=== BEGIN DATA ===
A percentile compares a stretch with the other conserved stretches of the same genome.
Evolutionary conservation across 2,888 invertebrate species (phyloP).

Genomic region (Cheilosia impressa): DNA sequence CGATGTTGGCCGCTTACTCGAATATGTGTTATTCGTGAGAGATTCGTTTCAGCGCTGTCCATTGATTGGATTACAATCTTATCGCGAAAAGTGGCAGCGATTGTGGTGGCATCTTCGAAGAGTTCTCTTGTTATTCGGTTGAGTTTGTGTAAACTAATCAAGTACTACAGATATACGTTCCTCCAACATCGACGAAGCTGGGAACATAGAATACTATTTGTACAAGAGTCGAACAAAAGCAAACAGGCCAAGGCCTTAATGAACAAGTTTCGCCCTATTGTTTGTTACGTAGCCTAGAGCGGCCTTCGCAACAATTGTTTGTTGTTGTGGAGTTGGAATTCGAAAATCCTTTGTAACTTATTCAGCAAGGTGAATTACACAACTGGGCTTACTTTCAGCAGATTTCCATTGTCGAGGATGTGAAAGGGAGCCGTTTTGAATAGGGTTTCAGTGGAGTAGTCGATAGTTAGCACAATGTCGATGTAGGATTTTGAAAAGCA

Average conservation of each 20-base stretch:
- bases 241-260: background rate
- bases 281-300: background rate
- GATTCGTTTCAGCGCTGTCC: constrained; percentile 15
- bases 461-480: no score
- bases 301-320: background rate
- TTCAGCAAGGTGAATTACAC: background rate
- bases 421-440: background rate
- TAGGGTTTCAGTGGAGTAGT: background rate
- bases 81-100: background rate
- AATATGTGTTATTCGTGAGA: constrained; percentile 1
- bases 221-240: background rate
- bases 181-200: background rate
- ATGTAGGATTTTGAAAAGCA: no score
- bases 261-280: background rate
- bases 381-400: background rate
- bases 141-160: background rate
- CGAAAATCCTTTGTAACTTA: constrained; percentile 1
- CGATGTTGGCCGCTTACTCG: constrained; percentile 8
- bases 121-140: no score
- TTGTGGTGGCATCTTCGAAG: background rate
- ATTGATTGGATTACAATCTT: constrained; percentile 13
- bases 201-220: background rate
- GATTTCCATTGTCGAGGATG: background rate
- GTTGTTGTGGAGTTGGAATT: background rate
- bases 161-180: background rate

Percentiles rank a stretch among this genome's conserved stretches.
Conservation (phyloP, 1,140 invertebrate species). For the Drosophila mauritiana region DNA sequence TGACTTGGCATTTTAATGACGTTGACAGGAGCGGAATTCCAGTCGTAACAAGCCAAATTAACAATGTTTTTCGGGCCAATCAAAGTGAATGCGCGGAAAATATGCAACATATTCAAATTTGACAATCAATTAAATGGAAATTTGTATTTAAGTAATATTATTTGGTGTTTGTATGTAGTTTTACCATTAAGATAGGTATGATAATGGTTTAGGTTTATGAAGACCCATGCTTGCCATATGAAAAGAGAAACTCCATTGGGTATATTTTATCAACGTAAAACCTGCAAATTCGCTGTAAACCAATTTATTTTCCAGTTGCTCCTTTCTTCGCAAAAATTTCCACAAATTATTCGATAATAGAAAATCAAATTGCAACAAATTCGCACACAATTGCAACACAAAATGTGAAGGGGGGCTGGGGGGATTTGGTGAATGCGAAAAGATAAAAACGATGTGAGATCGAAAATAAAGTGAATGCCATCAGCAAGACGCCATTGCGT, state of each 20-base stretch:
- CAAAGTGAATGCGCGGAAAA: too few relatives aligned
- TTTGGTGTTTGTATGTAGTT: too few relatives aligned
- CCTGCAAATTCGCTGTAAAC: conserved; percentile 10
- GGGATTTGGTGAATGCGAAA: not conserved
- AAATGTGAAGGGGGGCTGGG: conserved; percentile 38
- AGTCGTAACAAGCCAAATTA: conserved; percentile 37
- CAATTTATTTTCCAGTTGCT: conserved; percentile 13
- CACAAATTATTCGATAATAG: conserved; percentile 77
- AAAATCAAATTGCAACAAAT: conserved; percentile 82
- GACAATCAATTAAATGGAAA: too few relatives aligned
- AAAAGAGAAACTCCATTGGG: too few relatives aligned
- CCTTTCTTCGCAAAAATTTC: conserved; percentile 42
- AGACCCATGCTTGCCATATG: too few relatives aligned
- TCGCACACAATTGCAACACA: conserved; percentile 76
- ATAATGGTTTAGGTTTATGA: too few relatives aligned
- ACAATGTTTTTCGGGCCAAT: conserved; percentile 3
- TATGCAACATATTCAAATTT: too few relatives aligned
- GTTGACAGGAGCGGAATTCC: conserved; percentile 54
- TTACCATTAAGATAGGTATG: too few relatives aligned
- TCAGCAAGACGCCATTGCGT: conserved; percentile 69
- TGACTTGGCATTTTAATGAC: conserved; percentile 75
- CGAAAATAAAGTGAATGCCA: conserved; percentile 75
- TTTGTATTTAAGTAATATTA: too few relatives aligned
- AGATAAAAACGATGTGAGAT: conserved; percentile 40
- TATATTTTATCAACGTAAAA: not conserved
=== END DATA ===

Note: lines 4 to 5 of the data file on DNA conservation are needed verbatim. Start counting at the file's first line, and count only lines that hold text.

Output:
Average conservation of each 20-base stretch:
- bases 241-260: background rate